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-   -   strange Portuguese (?) sabre (http://www.vikingsword.com/vb/showthread.php?t=21700)

corrado26 24th July 2016 12:38 PM

strange Portuguese (?) sabre
 
6 Attachment(s)
I got mailed the following fotos of a probably or eventually Portuguese sabre with a very special hilt and a blade marked "real frabrica 1659". Is anyone here able to confirm the Portuguese origine? Or could this be a phantasy-item?
Thanks
corrado26

fernando 24th July 2016 12:48 PM

REAL FABRICA is written the same way both portuguese as in spanish (castilian). I would say this is an awkward fantasy made in Spain.

carlos 24th July 2016 02:22 PM

What a curious piece !!
Is possible after REAL FABRICA come the word Toledo?
Very interesting piece

Carlos

Fernando K 25th July 2016 11:10 AM

hELLO

om spanish REAL FABRICA DE..............

Fernando K

fernando 25th July 2016 11:44 AM

The Real Fabrica de Espadas was founded by Carlos III in 1761, in the old Toledo Coin Mint, much later than the date inscribed in this specimen ... which i still suggest it is a decorative item :shrug:.

Jim McDougall 25th July 2016 05:30 PM

Quote:
Originally Posted by fernando
The Real Fabrica de Espadas was founded by Carlos III in 1761, in the old Toledo Coin Mint, much later than the date inscribed in this specimen ... which i still suggest it is a decorative item :shrug:.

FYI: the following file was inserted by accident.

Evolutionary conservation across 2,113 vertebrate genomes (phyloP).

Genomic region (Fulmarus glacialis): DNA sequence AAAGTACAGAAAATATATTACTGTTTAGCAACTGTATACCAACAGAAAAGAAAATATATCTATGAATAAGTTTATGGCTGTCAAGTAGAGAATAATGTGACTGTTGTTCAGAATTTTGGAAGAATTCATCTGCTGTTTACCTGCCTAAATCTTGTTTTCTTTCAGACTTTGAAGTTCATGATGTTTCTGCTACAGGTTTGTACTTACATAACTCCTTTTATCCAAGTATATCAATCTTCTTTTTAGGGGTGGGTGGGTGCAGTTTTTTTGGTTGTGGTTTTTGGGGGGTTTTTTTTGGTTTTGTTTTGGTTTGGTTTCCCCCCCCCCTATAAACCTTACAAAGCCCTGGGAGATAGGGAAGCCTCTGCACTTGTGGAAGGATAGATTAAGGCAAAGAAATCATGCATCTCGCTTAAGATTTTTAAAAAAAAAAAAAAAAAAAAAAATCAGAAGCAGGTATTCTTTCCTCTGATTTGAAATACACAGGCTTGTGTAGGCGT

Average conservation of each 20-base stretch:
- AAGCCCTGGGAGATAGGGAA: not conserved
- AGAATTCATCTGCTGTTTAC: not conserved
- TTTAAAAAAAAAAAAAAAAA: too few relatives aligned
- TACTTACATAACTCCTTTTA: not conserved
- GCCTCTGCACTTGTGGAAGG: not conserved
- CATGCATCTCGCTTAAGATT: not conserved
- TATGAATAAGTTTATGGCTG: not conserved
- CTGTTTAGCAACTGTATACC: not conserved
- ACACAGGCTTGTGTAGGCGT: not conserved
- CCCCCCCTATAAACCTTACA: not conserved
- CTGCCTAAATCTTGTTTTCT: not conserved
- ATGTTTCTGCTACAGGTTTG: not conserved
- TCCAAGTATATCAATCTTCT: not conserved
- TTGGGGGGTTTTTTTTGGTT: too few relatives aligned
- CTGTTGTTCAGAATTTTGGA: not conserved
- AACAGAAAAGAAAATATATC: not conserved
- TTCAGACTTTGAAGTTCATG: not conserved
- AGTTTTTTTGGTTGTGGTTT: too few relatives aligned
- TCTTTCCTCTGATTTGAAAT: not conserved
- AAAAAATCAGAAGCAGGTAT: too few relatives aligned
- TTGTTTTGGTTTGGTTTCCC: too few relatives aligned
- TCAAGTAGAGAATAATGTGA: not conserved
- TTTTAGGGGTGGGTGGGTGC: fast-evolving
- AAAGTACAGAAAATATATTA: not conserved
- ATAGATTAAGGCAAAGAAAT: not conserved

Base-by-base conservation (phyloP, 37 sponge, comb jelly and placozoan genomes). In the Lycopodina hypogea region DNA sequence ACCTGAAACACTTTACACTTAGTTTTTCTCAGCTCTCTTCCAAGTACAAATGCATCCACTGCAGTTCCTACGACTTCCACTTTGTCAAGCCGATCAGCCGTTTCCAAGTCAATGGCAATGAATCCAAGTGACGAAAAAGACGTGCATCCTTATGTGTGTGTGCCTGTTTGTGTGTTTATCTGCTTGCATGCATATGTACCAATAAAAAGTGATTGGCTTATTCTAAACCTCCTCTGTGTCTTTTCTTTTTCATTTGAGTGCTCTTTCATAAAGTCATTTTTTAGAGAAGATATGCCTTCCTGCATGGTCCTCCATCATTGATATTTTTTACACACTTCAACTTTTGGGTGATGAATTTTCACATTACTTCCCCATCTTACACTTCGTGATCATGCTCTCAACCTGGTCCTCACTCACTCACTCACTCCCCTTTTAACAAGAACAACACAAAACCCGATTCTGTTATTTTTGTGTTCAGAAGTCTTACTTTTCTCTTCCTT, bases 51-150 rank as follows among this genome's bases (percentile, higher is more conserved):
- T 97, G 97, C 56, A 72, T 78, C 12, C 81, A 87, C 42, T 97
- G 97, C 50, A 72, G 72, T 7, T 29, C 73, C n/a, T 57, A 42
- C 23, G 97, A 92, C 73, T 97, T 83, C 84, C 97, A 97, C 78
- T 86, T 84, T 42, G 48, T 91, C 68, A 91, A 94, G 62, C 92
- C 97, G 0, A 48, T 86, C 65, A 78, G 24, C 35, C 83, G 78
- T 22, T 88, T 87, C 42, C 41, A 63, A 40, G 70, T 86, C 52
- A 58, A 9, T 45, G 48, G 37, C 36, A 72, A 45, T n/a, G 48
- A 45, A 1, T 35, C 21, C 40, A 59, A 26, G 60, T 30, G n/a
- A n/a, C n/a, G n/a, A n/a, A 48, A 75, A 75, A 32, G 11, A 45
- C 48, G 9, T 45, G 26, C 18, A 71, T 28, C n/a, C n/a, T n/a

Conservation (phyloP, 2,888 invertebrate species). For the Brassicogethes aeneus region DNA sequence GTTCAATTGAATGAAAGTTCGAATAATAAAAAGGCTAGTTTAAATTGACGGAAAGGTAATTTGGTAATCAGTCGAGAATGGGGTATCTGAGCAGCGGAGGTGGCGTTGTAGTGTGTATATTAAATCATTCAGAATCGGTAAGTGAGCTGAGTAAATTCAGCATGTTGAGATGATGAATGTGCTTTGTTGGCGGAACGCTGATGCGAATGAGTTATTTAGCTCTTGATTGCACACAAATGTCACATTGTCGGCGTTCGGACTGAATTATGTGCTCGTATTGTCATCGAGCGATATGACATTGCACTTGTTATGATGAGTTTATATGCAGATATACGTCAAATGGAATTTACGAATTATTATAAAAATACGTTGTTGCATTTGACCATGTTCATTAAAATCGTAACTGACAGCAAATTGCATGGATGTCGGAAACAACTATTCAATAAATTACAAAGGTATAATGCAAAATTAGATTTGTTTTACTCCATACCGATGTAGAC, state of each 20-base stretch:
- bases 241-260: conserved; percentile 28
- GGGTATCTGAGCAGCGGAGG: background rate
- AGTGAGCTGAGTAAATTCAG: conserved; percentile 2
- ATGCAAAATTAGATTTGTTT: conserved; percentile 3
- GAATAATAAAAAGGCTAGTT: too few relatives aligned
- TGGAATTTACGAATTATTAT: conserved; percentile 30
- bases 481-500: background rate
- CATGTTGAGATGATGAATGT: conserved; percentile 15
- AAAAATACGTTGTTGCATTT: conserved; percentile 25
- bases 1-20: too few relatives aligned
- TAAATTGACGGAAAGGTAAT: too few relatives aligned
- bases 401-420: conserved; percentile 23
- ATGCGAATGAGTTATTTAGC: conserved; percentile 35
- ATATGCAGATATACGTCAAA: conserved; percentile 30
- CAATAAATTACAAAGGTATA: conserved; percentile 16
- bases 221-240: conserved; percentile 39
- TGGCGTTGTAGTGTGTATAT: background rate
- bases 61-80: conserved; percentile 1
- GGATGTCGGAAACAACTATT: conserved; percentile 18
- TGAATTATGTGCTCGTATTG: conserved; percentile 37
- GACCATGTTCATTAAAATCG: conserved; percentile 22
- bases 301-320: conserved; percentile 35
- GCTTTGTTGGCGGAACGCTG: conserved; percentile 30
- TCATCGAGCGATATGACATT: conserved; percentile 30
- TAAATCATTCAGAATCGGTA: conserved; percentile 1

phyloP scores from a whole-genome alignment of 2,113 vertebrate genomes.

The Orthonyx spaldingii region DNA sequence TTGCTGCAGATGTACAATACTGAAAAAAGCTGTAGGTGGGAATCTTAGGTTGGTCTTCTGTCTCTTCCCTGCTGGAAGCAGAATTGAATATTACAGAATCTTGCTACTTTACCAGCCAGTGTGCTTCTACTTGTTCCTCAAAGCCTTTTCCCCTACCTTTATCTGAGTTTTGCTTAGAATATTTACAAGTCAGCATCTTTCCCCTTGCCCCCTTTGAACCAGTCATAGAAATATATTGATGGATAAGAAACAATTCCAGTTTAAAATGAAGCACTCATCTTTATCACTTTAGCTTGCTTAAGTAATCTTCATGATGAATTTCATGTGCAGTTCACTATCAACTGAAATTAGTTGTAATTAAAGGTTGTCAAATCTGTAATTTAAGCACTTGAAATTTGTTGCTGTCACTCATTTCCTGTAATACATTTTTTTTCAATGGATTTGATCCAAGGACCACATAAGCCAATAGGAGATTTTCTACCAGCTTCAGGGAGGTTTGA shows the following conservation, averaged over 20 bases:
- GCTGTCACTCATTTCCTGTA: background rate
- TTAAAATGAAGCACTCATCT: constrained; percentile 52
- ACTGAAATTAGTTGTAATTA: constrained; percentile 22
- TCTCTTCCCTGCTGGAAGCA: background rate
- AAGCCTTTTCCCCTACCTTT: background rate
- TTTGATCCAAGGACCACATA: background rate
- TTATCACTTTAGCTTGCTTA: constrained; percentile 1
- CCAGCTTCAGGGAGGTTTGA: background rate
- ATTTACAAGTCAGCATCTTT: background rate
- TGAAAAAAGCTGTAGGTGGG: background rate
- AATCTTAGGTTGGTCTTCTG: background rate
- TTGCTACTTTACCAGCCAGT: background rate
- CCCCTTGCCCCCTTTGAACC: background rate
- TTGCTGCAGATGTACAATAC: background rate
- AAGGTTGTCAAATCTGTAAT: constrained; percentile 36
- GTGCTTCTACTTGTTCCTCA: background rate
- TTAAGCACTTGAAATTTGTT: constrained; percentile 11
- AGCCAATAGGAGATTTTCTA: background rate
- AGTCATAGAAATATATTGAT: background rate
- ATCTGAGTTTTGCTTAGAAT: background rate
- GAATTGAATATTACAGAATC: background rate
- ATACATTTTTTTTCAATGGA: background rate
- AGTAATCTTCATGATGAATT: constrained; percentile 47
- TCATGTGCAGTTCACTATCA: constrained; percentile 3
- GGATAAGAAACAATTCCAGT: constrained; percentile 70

I totally agree this 'phantastic' sword seems flamboyant enough to be something decorative. But I wonder, the script with date, might that be something commemorative?
Recently I have been working on Masonic situations with various edged weapons, and it seems that in the case of the swords used by the 'tylers' as well as general members in rituals and ceremonies, were often rather flamboyant. Some to the point of 'fantasy' I suppose.

Is it possible this might be some ceremonial item from perhaps latter 19th century that might have been from the many military orders or fraternal groups either Masonic or associated?

These often bizarre pieces (often with skull and crossbones; hand type hilts; unusual and complex hilts with symbolic ornamentation etc) seem to be relatively unrecorded (in the supposed secrecy of these groups).

Aside from these, there are the cases of theatrical props, which were often produced to carry certain themes in the characters they were used by .

Just thoughts of possibilities,

mariusgmioc 26th July 2016 11:49 AM

The pointy crossguard arms bent towards the hilt render the sword almost impossible to handle without risk of injury, I think.

I wonder if the blade is even steel or plain iron.

Cerjak 28th July 2016 01:04 PM

This kind of sword could be found In tourist shops and I realy don't think That there is any interest to discuss about such "Crazy" sword.
Best
Cerjak

fernando 28th July 2016 02:02 PM

Amen :shrug:

Jim McDougall 28th July 2016 04:28 PM

Actually pretty well made for a tourist thing in my opinion, but without handling it I cant really say. My reference to fraternal and Masonic type swords, until recent years these were typically somewhat dismissed as irrelevant to weapons collections. However, after some collectors developed an interest and pursued serious study on them, reference books followed, and they evolved into a historically viable field of study.